The doctor also does tests to see whether a menopausal woman has other health risks. However, hormone levels may fluctuate drastically in females from time to time, so it is not always reliable for testing menopause.
How can Seniors deals with menopause?
When an individual woman experiences menopause symptoms, they need to know how to deal with them. Seniors require to follow some precautions to avoid or lower the effect of these symptoms.
It is a sudden wave of heat in the face, neck, and chest that a menopausal woman experiences. The hot flashes are sometimes accompanied by sweating, racing heartbeat, and flushing.
Doctors recommend that women use estrogen or estrogen therapy with progesterone to ease hot flashes. Doctors also use effective antidepressants called selective serotonin reuptake inhibitors (SSRI) to help in hot flashes.
Hormone therapy providers also use certain blood pressure drugs, antidepressants, and gabapentin to ease hot flashes.
Night sweats are hot flashes that occur when a person is asleep. In North America, 75% of women have night sweats during perimenopause.
Some women take the help of hormone therapy to ease these night sweats. Healthcare providers use medication such as antidepressants and drugs to treat epilepsy to ease night sweat symptoms. You should seek relief from your clinician if your night sweats worsen.
Memory loss in a menopausal woman is as real as it affects up to 60% of women during the transition. A woman may feel brain blur or notice forgetfulness and loss of focus during the early stage of menopause.
Memory loss is linked to the sudden decline of the estrogen hormone. Fortunately, there are treatments for the memory problem.
Doctors advise women to do regular aerobic exercise, and it helps improve memory and cognition of the brain. You should also sleep well to maintain your cognitive performance.
Doctors also advise following a Mediterranean diet as it helps protect the aging brain. Hormone therapy is effective in hot flashes, night sweats, and vaginal dryness, along with improving the brain’s cognitive function.
In women, the decreased estrogen level can cause their vagina to become drier, narrow, and possibly inflamed or irritated. One-third of senior women suffer from dryness and pain during intercourse. However, most women don’t speak about this problem and often hesitate to discuss it with their doctor.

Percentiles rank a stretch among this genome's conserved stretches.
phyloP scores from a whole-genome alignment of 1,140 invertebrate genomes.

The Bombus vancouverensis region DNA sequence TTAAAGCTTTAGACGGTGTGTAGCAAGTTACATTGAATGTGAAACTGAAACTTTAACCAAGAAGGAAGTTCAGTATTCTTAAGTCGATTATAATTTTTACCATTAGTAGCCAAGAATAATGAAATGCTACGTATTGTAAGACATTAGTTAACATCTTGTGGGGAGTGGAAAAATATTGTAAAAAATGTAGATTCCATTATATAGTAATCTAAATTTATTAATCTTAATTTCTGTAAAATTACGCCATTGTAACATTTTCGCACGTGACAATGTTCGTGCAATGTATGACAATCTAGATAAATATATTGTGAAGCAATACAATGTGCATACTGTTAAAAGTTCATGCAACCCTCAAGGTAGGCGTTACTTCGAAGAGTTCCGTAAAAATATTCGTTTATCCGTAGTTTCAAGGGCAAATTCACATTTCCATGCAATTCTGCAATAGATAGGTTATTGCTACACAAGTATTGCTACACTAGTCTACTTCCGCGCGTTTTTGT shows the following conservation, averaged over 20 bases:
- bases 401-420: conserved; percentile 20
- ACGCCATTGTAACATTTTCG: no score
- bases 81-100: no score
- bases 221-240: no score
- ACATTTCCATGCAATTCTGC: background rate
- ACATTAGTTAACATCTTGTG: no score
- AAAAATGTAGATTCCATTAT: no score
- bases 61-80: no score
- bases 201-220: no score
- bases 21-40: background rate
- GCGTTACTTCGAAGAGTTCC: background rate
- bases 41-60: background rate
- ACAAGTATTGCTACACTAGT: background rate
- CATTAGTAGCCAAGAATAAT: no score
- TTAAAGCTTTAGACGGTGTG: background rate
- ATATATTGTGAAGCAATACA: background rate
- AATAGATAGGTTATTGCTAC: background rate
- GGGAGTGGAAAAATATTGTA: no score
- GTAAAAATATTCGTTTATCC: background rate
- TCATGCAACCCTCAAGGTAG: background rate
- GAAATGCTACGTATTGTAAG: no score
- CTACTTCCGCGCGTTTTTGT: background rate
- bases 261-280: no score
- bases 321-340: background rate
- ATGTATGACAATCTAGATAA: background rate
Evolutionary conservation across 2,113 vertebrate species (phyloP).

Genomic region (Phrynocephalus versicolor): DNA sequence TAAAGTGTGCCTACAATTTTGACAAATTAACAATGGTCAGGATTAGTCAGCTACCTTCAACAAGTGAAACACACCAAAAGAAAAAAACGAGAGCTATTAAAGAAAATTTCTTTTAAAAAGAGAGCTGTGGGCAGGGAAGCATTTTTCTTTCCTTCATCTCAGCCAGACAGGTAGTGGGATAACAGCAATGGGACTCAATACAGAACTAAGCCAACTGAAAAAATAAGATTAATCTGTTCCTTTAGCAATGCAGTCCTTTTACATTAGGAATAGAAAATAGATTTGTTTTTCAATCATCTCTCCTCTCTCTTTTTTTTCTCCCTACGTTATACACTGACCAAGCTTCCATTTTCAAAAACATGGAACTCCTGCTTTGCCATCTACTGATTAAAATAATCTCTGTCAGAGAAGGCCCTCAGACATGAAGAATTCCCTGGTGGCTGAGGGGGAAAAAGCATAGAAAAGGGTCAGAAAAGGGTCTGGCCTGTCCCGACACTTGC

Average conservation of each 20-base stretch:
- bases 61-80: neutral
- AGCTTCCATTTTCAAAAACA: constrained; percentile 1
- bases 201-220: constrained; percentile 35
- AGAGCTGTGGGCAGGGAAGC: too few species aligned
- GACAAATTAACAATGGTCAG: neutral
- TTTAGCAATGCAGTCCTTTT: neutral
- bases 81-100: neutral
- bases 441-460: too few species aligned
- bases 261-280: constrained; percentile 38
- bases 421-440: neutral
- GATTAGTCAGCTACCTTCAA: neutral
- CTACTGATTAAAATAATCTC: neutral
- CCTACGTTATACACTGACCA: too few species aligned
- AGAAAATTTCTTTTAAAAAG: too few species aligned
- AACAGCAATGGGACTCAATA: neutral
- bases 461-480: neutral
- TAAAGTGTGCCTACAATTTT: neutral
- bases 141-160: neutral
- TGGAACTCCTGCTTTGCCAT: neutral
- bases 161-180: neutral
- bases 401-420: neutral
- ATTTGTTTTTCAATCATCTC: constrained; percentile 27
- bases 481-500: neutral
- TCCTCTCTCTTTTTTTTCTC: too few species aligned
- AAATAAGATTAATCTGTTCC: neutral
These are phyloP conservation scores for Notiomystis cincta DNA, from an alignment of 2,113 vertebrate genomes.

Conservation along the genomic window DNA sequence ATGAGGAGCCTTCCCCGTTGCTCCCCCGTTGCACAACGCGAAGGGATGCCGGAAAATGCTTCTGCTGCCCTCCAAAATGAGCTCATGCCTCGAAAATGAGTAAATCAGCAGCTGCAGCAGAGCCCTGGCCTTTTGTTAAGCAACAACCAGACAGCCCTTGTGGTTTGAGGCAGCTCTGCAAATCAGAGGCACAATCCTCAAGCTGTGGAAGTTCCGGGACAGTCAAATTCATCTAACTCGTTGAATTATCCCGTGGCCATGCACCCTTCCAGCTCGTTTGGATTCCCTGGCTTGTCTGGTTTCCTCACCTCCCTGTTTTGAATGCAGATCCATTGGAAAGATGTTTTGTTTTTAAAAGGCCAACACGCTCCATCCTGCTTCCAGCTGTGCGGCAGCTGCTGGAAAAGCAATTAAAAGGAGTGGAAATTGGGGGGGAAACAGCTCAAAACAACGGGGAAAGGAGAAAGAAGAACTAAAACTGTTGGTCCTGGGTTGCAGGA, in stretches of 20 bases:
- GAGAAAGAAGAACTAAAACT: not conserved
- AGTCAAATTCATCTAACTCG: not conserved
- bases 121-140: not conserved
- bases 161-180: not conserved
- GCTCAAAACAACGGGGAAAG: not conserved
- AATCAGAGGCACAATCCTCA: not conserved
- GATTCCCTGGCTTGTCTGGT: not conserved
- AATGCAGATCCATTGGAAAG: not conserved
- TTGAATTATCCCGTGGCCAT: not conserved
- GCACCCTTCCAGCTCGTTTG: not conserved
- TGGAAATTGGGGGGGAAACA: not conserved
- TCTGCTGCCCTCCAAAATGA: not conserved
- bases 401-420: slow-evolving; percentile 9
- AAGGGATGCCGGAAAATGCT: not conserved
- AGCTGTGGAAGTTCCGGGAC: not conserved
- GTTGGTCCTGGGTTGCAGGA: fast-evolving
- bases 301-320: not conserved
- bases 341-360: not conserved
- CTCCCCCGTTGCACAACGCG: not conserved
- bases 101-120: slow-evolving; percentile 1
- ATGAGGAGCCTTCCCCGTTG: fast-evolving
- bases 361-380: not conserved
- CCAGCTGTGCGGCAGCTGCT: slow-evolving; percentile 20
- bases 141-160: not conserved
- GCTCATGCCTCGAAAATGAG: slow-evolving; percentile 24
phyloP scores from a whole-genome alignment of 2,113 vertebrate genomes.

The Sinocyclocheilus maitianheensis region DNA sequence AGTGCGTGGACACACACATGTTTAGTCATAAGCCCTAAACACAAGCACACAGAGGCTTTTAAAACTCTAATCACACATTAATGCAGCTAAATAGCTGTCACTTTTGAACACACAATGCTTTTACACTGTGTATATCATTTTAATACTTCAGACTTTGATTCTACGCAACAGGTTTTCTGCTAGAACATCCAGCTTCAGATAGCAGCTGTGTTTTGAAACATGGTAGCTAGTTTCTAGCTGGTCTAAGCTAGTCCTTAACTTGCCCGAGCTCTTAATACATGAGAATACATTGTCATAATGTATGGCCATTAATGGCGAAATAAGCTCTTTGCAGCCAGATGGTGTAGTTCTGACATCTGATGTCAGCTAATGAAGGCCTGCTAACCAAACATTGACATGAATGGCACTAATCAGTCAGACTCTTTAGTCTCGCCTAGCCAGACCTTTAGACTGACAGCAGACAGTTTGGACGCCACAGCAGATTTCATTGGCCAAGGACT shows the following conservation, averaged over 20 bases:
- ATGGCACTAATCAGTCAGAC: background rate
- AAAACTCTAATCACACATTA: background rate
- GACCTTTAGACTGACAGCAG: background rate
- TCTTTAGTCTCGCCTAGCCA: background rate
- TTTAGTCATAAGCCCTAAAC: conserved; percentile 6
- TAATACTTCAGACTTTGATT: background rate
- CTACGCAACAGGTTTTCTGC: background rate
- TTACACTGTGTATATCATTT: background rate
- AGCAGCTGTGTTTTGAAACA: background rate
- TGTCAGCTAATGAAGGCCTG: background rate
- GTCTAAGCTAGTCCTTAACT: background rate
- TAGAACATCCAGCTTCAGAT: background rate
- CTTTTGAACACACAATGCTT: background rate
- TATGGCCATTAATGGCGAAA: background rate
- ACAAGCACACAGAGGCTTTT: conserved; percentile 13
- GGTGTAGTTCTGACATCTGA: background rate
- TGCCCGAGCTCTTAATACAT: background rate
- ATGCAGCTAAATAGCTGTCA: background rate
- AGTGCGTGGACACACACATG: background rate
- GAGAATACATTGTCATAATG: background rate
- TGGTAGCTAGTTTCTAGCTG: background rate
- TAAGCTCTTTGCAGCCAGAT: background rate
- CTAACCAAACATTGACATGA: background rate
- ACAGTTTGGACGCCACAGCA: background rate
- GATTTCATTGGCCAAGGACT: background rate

If you experience symptoms of dryness, you should take vaginal estrogen in low doses. The vaginal estrogen is highly effective and is accessible in different forms including, cream and tablets.
You can also use other treatments such as OTC water-based lubricants, vaginal moisturizers, or silicone-based lubricants to help reduce friction during intercourse.
According to a report, about 40%-50% of women will experience a change in their sleep cycle during menopause. Women and seniors also experience insomnia as a result of decreased hormones present in the body.
You may also wake up because of night sweats. Other reasons that increase your risk of insomnia include stress, depression, and an increased urge to urinate at night.
Healthcare providers advise having no caffeine after midafternoon to prevent insomnia. You can also use other sleep medications after your doctor prescribed you.
However, you should avoid the use of alcohol as it may help in sleeping but later disrupt the night. You can also seek help from hormone therapy to ease sleeplessness.
Menopause greatly affects the emotions of a person. Women during menopause may experience sudden anger, sadness, or intense feeling. The reason behind this emotional change is the fluctuation in the levels of estrogen which may affect serotonin production.
To control your emotional symptoms such as stress or sadness, you should do some activities such as yoga and meditation daily. You should exercise several times a week, try deep-breathing exercises, and get good rest to make you feel less irritated.
Doctors also advise you to get yourself a massage. You can also talk about things you’re going through with your family to relieve your stress.